Ziegfeld Follies, In heaven, showman Florenz Ziegfeld Jr. fondly recalls his first Broadway revue, the Ziegfeld Follies of 1907. Even from heaven, he is hoping that he can, for one last time, create that same magic by mounting one last follies. As he thinks about who he would like to appear in these follies, he is assisted in realizing his fantasy, at least in his own mind, by such luminaries as Fred Astaire, Edward Arnold, ‘Lucille Ball’, Marion Bell, Lucille Bremer, Fanny Brice, Cyd Charisse, Judy Garland, Kathryn Grayson, Lena Horne, Gene Kelly, James Melton, Victor Moore, Virginia O’Brien, Red Skelton, Esther Williams, Keenan Wynn, and, of course, a bevy of beautiful girls. Flashing…smashing SCREEN ENTERTAINMENT! DAZZLING IN ITS BEAUTY…PACKED WITH GLORIOUS Melodies!
This film is just what it says on the tin, a collection of pieces and sketches similar to those you would have seen in a real Ziegfeld show.
Introduced from Heaven by Ziegfeld himself (William Powell reprising his role of ten years earlier), the acts are rolled out one by one for our appreciation and enjoyment.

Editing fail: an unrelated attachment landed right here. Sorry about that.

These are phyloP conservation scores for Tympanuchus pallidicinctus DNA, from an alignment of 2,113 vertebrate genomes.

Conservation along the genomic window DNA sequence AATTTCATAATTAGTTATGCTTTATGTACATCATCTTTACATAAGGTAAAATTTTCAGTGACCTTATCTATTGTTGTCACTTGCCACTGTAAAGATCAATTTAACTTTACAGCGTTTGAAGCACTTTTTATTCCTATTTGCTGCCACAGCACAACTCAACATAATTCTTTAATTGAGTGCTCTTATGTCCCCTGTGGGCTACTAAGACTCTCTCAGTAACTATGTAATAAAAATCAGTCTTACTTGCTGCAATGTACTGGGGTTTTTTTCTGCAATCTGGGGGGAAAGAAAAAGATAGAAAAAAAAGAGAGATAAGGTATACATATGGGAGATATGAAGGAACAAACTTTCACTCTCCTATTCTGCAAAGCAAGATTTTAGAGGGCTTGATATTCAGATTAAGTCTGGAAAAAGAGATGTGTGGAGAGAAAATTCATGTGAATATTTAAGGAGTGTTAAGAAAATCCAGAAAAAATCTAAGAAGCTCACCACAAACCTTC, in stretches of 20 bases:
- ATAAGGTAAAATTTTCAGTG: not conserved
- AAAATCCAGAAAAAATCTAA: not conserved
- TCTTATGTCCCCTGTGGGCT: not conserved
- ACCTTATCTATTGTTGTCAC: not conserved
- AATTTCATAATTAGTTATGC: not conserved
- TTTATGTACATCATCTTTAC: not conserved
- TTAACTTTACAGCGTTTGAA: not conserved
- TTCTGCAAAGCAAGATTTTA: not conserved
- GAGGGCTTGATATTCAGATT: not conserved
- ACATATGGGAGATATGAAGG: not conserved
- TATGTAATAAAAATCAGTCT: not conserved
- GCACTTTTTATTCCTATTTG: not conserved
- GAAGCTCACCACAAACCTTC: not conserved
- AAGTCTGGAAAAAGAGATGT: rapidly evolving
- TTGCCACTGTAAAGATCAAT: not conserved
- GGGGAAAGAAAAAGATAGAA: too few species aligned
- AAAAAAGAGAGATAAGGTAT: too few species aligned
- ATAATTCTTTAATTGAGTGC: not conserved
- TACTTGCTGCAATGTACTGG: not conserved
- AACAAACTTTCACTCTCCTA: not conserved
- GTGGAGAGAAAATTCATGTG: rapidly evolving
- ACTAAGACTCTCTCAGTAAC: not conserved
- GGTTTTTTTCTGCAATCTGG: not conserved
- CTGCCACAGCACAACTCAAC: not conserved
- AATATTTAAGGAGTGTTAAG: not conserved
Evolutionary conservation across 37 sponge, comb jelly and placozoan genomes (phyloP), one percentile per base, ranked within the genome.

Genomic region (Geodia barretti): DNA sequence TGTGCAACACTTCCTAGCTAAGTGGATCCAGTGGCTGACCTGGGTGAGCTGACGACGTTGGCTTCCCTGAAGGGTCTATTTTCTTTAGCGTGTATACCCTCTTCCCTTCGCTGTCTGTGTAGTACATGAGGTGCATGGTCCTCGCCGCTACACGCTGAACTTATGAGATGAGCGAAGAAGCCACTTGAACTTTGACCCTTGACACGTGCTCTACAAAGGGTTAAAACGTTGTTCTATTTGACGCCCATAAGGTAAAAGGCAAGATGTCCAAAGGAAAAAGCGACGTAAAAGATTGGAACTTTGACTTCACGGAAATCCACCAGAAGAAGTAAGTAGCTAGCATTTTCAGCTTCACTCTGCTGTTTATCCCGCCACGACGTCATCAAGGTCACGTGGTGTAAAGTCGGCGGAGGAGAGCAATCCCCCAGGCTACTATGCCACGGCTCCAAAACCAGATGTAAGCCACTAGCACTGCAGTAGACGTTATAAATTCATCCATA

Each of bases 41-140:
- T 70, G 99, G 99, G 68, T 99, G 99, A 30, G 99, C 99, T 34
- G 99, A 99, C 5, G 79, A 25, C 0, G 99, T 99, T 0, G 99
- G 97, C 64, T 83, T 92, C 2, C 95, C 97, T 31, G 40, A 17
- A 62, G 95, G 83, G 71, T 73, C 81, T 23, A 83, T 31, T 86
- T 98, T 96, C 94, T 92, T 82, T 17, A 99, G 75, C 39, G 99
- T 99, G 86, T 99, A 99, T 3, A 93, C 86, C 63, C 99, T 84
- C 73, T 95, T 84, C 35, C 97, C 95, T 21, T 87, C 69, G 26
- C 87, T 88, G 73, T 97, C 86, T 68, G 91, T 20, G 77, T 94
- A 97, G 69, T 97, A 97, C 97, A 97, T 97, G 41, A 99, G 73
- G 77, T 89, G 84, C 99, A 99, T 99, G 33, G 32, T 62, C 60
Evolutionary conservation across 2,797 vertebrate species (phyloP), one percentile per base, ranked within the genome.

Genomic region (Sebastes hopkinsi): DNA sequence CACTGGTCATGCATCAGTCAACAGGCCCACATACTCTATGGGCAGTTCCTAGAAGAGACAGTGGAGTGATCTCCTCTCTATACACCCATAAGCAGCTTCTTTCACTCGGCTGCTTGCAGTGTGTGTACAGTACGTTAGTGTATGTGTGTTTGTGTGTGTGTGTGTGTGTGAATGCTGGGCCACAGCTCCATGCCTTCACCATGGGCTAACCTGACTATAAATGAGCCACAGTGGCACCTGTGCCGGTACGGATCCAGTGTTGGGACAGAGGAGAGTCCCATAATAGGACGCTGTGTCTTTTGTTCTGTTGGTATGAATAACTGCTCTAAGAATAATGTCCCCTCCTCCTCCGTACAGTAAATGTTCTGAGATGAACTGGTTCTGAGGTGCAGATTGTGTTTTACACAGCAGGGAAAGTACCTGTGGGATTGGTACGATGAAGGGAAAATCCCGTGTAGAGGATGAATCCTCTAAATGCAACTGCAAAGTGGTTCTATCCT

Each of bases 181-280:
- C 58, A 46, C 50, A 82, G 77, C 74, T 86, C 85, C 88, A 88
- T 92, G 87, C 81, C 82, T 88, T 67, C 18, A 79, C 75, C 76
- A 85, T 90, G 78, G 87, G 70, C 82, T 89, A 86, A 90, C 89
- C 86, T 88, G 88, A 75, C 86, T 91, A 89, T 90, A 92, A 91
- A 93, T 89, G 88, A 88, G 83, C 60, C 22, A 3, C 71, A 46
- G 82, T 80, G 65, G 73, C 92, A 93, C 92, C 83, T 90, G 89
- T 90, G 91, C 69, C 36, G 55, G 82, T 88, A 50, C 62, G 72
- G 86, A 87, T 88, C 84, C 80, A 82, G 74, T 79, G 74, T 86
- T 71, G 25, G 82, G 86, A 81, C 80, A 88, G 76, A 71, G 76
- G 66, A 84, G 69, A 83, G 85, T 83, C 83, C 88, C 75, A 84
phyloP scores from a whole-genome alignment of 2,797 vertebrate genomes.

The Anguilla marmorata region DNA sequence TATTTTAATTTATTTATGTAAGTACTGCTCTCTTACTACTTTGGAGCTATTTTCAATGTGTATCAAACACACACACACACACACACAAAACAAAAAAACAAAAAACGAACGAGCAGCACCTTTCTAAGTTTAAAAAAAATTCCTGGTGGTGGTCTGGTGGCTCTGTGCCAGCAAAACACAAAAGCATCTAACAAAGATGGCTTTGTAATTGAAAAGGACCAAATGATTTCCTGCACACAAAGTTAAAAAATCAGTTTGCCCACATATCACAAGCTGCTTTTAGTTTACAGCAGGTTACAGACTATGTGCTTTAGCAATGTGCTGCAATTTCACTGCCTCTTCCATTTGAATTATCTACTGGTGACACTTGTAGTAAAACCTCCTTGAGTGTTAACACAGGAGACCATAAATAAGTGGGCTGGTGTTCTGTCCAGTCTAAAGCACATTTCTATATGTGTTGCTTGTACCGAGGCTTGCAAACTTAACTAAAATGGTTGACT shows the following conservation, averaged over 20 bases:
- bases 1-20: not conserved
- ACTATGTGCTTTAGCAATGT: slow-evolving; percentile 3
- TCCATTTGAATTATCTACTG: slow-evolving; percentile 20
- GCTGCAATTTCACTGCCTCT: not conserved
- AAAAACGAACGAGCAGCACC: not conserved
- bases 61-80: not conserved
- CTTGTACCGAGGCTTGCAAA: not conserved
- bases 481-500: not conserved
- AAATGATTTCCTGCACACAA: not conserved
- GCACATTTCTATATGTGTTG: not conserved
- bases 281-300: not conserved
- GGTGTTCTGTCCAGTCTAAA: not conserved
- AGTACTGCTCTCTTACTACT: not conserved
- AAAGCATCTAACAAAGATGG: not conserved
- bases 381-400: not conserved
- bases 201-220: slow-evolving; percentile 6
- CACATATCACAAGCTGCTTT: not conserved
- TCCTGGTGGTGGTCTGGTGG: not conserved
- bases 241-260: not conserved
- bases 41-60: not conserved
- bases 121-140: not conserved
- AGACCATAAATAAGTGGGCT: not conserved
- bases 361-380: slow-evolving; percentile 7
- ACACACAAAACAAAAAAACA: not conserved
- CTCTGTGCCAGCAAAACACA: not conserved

High points which spring to mind are Fred Astaire as a jewel thief, charming Lucille Bremer; and as a Chinese n’er do well wishing he could get Bremer the fan she wants. Cyd Charisse and others dancing through bubbles as Kathryn Grayson warbles ‘Beauty’. Judy Garland as ‘the great lady’ mocking Greer Garson. And of course ‘The Babbitt and the Bromide’ which teams Astaire and Gene Kelly for the first time.
The comedy segments sit less well today and all are too long, however, they’re not bad. Keenan Wynn struggles with a dumb telephone operator; Victor Moore has a tightwad lawyer who gets him into jail; Fanny Brice wins the Irish sweepstake; and Red Skelton advertises Guzzler’s Gin.
Add Lucille Ball and her cat girls, a touch of La Traviata, and a bevy of lovelies to open and close the show, and you can see why this film was a hit on its first release.
Good for historical interest and the frequent highs, but you might find your attention wandering now and then.